The response of the Uvalde (Texas) police to the gunman who carried out the massacre in an elementary school was “an abject failure”. This was said Tuesday by Colonel Steve McCraw, director of the Department of Public Safety in Texas during an appearance in the state Senate.
According to their inquiries, the security forces had a sufficient number of agents in that scene to stop the gunman Salvador Ramos within three minutes of entering the building. Ramos killed 19 children and two teachers, while his neutralization took up to an hour and 17 minutes after his access to the Robb Elementary School building.
Equipped with rifles, the police officers chose that May 24 to wait in a school corridor to receive more protective equipment before forcing their intervention in the two adjoining classrooms where the gunman barricaded himself. McCraw assured that the head of the operation, Pete Arredondo (responsible for the school police), "chose to protect the lives of his men instead of those of the children."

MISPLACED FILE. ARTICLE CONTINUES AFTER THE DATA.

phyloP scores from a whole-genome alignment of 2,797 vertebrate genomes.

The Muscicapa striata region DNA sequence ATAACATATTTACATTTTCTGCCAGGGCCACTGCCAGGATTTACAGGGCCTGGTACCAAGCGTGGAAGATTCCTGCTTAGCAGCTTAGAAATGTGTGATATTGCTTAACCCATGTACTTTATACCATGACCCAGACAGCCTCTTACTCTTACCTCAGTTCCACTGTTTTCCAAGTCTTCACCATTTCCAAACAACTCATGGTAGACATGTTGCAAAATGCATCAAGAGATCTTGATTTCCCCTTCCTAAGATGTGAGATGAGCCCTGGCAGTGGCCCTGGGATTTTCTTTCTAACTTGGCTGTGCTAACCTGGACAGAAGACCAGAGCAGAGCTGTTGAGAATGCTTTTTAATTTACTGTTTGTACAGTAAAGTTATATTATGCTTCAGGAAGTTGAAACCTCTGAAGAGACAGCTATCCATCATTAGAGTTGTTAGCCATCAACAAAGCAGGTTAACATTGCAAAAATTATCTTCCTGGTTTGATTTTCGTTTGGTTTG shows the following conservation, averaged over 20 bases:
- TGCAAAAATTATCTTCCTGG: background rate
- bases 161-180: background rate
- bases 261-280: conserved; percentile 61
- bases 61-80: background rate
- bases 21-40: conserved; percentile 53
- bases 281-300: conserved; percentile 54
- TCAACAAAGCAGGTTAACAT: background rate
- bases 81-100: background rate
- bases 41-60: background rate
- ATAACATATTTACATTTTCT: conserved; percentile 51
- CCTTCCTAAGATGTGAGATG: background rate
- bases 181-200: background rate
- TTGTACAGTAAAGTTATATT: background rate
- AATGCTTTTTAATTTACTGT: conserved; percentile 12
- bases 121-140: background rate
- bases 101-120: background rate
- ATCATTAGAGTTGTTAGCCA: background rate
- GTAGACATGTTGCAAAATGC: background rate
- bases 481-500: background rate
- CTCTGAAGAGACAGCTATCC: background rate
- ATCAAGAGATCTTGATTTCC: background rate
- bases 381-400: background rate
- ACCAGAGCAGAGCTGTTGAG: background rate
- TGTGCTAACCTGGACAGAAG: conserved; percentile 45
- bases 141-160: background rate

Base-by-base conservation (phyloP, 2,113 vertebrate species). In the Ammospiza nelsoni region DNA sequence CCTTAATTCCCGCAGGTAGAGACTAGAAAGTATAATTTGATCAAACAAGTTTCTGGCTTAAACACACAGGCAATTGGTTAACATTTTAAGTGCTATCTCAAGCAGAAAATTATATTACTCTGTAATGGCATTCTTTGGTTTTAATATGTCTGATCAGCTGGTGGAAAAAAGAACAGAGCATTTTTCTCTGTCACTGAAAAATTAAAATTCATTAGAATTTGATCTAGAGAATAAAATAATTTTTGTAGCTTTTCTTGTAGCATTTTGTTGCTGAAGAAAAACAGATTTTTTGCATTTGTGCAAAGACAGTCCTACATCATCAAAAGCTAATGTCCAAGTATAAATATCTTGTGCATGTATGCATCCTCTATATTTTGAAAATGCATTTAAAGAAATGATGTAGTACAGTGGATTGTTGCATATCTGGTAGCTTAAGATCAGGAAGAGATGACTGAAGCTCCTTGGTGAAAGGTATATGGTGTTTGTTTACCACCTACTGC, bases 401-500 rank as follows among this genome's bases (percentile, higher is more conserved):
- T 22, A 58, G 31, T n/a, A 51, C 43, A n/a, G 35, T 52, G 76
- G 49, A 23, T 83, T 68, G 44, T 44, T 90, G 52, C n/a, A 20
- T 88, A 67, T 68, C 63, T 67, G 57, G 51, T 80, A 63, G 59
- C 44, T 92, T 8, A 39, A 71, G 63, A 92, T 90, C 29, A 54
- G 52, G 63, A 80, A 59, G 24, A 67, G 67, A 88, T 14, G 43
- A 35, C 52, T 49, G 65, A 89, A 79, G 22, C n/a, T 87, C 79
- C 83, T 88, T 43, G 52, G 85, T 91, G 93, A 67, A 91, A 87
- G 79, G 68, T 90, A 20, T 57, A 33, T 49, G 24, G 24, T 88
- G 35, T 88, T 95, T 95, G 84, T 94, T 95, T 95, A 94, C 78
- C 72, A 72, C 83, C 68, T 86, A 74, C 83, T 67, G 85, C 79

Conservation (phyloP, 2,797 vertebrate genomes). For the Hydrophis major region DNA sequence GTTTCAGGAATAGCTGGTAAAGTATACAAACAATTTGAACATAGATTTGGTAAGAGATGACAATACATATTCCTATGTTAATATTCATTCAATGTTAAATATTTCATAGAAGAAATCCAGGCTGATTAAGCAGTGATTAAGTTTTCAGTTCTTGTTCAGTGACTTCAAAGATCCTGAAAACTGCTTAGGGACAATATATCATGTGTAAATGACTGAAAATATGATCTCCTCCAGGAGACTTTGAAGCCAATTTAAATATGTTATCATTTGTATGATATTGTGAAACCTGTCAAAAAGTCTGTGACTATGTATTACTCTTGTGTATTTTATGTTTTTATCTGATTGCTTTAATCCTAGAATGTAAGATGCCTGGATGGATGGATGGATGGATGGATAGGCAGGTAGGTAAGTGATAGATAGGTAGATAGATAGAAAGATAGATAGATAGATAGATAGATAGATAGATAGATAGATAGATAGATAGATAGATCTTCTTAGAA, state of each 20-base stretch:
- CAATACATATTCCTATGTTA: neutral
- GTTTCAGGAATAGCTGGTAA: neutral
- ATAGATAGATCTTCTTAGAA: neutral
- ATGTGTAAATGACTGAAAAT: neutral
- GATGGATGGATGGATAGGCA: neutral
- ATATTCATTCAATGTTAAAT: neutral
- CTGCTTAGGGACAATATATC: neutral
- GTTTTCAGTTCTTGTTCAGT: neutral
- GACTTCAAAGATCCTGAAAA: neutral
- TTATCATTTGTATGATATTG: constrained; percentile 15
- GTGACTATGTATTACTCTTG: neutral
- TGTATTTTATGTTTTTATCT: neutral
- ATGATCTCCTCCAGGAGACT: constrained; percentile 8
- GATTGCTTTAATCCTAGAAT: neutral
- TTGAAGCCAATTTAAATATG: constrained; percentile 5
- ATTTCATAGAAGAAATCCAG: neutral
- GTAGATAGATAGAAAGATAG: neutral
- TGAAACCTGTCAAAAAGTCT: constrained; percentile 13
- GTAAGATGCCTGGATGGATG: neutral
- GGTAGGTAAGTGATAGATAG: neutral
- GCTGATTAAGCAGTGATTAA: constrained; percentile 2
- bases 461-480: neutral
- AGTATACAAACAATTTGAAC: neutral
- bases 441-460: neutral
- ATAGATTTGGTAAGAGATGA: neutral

The delay in the intervention has become a matter of investigation and a cause of outrage in the town. Nobody seems to understand that Arredondo is still in his position. There were several children and a teacher who were waiting for help all this time, while the question arises as to whether an immediate intervention could have saved the lives of some of those who died. A teacher and three children died on the way to hospital.
The words of McCrawn, who three days after the tragedy already described the police operation as a disaster, add to the recognition that a uniformed officer had Ramos shot before he entered the building, but he preferred not to shoot for fear of hurt any of the children out there. The gunman already demonstrated his intentions at that moment, since he opened fire outside against the neighbors and those first policemen who arrived at the scene.